Have we then still a share and an inheritance in our father’s house? are we not considered by him as strangers? for he has sold us and even totally consumed our money! But, all the wealth that God has taken away from our father belongs to us and to our children; so now, whatever God has said to you, do.

so Jacob rose, put his children and wives on camels, and left with them, his flocks, his wealth and everything he had earned or purchased while in Paddan-aram. He set out to return to his father Isaac, to the land of Canaan.

A note

Before we move into the rest of the story I want to point out that this adventure began when Isaac wanted to bless Esau before he died. When Jacob tricked his father and took the blessing Esau declared that he would wait until he was finished mourning his father’s death before he killed Jacob in revenge for what he had done. Jewish Tradition teaches that Jacob was away from his parents for 36 years, and according to this story he was gone at least 20, and yet Isaac is still alive.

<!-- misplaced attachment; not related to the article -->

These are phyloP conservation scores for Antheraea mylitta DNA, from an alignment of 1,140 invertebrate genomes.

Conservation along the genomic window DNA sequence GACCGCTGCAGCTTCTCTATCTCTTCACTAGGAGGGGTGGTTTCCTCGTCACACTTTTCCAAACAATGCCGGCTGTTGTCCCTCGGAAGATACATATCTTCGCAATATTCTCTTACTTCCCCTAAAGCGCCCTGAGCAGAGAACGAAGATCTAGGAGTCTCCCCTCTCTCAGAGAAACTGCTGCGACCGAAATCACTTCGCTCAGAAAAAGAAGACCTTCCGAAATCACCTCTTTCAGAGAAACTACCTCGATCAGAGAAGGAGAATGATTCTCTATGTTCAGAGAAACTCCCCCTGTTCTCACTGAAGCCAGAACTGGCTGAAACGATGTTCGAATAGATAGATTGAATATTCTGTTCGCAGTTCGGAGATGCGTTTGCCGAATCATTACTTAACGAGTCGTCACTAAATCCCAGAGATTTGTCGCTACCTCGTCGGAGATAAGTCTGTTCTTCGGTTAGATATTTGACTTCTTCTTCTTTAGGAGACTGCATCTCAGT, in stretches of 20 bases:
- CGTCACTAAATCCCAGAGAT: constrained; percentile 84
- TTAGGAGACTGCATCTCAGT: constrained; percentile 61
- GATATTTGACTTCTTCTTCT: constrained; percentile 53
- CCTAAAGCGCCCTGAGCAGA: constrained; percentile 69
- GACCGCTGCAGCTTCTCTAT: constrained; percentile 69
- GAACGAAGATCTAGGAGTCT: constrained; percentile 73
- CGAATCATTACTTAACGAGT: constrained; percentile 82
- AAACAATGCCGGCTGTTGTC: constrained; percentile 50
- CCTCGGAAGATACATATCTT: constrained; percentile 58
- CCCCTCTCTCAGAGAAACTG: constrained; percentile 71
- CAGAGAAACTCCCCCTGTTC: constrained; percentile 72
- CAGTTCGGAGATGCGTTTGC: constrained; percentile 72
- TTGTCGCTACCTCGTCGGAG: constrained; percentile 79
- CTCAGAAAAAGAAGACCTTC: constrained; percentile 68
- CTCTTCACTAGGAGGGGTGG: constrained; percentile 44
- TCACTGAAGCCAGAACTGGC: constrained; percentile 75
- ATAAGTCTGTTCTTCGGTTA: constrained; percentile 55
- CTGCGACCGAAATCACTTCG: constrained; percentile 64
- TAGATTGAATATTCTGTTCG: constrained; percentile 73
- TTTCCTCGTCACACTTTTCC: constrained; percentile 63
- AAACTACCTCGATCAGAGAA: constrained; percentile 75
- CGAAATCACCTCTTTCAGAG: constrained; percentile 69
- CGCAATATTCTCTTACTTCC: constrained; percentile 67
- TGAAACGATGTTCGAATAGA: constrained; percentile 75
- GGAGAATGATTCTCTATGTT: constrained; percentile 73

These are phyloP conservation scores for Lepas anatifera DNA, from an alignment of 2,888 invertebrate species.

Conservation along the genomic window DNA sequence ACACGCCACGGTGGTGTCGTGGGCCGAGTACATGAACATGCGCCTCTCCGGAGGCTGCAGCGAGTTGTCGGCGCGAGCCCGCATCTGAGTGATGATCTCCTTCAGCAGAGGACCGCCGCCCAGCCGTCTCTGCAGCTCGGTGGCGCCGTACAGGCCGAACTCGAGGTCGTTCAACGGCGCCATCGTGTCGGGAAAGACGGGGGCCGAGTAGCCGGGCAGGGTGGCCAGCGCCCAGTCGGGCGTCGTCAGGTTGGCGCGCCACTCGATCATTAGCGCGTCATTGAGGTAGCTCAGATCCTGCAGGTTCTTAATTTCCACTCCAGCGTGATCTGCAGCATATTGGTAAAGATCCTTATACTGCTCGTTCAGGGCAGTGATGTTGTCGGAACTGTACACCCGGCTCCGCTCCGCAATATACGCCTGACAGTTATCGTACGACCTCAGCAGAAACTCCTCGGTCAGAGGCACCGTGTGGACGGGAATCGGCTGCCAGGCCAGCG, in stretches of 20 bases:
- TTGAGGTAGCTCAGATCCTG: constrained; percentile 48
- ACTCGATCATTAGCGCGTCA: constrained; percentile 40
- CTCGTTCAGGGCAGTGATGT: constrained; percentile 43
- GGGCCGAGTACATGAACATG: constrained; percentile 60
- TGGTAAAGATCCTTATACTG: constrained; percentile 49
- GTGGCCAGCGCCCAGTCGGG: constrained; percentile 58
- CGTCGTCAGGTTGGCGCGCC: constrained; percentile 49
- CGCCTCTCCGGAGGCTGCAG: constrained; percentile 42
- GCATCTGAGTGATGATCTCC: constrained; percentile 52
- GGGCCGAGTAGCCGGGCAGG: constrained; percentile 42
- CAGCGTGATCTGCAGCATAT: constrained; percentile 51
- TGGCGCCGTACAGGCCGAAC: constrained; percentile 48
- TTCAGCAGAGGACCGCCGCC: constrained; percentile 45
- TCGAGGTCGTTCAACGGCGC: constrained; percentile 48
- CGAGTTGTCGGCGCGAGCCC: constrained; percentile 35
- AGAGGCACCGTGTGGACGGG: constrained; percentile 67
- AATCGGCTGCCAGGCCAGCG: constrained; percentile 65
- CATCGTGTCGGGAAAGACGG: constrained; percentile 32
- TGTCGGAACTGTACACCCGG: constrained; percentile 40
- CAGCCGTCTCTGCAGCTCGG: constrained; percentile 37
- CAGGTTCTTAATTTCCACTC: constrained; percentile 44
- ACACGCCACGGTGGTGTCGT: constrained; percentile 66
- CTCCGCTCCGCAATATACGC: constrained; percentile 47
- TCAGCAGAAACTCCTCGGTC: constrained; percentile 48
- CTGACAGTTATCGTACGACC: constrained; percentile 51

Laban learns they have left

Before they left, Laban had gone out to shear sheep and Rachel stole the idols that belonged to her father. These may have been the idols who informed him through divination that Jacob’s presence was why God was blessing him. Various commentary try to argue that Rachel stole the idols because she wanted to prevent Laban from worshipping them. I am not convinced.

We know that at this point Jacob did not have a personal relationship with God. He has been blessed because of God’s covenant with his father and grandfather. We also know that Rachel represented the earthly passions and love of Jacob, and gave birth to the earthly savior of their people, Joseph. I would suggest it is very likely that Rachel was still incorporating worship of the idols into her life. At the very least, she may have considered them powerful enough to not want her father using them to find out where they were or being enabled by them to trick them into returning. I suggest this because the details of the theft are partnered with the declaration that Jacob deceived Laban by not telling him they were leaving. Jacob did not just leave, he fled.